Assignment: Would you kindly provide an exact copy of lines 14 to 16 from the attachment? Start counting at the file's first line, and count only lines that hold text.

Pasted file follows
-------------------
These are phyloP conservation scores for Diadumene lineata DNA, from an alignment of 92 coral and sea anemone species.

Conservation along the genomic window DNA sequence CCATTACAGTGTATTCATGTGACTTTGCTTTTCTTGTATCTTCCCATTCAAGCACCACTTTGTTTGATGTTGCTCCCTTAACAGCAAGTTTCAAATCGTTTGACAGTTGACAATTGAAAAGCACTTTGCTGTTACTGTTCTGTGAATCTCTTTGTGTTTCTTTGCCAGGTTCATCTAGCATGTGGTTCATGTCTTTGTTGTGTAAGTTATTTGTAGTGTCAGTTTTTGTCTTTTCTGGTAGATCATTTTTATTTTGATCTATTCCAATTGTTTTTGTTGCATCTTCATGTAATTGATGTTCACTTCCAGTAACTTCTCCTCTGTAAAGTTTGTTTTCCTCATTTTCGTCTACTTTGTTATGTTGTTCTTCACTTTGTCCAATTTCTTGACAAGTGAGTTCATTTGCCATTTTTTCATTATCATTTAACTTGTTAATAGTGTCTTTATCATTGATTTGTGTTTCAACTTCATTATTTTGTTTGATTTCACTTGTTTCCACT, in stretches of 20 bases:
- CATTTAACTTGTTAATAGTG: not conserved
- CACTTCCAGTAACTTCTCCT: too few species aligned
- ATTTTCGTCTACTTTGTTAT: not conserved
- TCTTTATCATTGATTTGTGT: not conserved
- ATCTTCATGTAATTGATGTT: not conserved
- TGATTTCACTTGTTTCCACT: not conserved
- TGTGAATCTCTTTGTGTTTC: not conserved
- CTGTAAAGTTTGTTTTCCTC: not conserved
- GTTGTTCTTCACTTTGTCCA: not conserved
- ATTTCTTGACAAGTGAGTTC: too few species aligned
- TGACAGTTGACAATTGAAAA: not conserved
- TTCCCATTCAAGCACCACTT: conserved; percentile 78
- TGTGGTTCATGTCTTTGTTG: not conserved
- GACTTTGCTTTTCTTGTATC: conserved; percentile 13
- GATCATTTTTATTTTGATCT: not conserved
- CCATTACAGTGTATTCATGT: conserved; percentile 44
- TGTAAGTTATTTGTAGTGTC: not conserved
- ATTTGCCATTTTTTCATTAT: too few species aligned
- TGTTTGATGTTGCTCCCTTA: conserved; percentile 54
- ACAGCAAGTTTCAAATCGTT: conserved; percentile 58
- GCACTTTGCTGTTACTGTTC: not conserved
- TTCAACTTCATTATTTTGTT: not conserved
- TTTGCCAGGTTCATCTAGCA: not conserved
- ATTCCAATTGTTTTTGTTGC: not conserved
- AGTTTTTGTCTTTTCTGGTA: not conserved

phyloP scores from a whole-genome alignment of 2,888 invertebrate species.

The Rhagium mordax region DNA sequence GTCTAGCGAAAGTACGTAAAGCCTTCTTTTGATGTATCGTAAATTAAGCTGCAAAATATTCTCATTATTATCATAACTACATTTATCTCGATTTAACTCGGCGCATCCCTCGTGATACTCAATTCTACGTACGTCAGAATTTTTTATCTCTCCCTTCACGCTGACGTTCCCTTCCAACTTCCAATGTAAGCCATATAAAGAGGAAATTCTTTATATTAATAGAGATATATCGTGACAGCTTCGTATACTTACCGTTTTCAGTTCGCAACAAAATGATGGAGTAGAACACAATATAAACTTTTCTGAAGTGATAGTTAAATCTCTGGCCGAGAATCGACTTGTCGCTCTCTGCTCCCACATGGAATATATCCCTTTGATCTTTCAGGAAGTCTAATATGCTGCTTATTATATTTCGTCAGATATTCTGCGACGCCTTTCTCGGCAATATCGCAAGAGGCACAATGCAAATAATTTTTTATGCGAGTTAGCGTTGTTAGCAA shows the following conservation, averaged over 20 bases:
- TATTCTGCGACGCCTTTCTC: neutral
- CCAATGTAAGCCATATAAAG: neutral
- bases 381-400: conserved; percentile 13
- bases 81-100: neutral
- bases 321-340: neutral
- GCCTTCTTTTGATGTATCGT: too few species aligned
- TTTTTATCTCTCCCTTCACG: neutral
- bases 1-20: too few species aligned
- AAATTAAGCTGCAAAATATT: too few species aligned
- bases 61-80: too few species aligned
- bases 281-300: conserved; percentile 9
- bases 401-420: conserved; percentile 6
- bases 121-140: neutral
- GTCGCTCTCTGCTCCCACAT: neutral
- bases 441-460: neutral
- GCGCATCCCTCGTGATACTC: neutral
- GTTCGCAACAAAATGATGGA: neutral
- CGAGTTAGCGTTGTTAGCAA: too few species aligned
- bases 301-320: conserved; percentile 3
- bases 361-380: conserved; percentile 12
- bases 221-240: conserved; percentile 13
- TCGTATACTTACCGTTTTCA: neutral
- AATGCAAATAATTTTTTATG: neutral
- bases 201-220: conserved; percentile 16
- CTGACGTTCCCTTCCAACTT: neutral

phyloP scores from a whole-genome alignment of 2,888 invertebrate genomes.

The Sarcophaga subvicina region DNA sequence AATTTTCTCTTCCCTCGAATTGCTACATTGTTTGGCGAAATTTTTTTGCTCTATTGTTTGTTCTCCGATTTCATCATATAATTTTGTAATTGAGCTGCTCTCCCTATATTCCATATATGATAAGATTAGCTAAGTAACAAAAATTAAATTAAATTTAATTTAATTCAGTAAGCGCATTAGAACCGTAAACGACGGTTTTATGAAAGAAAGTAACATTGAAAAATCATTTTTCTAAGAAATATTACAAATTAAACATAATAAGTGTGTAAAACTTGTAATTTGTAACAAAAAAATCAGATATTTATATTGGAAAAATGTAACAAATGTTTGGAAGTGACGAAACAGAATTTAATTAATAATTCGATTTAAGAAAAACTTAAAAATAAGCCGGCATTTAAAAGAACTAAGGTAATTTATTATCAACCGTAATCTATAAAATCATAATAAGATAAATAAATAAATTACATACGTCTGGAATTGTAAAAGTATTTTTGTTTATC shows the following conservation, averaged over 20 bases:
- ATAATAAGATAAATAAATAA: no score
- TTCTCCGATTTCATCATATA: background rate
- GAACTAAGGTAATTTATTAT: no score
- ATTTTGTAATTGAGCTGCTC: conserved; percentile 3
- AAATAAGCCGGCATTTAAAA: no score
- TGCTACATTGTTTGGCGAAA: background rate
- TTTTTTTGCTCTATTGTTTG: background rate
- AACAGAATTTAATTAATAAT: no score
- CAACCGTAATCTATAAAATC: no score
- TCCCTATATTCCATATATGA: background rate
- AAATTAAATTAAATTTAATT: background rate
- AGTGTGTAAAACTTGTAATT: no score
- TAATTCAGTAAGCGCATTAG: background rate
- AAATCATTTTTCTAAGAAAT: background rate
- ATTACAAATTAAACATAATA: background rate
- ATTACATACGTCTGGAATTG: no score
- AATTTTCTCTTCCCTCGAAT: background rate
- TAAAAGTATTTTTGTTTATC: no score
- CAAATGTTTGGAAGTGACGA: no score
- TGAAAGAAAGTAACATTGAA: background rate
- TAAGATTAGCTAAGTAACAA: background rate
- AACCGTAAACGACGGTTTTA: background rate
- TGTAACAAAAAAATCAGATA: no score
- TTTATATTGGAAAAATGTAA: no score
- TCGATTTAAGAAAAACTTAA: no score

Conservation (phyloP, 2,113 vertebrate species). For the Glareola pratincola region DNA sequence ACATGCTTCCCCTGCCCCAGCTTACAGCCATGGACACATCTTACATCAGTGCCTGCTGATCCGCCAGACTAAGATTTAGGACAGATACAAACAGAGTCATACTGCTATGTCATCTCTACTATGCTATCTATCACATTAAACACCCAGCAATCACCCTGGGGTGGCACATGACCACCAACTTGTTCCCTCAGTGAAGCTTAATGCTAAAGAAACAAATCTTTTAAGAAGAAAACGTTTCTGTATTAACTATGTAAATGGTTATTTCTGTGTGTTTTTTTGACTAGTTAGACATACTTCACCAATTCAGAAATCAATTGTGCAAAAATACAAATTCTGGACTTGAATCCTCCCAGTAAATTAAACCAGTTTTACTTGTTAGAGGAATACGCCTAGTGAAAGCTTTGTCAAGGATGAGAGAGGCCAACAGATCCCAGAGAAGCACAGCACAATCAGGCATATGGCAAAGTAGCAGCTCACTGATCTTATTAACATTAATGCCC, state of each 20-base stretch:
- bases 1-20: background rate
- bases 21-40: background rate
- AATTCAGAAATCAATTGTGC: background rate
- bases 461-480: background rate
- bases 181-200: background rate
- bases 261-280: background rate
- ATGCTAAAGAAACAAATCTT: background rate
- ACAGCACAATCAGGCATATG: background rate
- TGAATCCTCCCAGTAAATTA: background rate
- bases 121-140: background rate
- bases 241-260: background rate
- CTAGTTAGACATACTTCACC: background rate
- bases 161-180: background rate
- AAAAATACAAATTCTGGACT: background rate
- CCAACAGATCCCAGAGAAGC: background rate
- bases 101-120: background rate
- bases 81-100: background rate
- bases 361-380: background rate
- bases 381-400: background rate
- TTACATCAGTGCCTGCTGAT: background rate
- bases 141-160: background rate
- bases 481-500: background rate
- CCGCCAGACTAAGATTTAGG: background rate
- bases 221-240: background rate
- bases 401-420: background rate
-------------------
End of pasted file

- TTCCCATTCAAGCACCACTT: conserved; percentile 78
- TGTGGTTCATGTCTTTGTTG: not conserved
- GACTTTGCTTTTCTTGTATC: conserved; percentile 13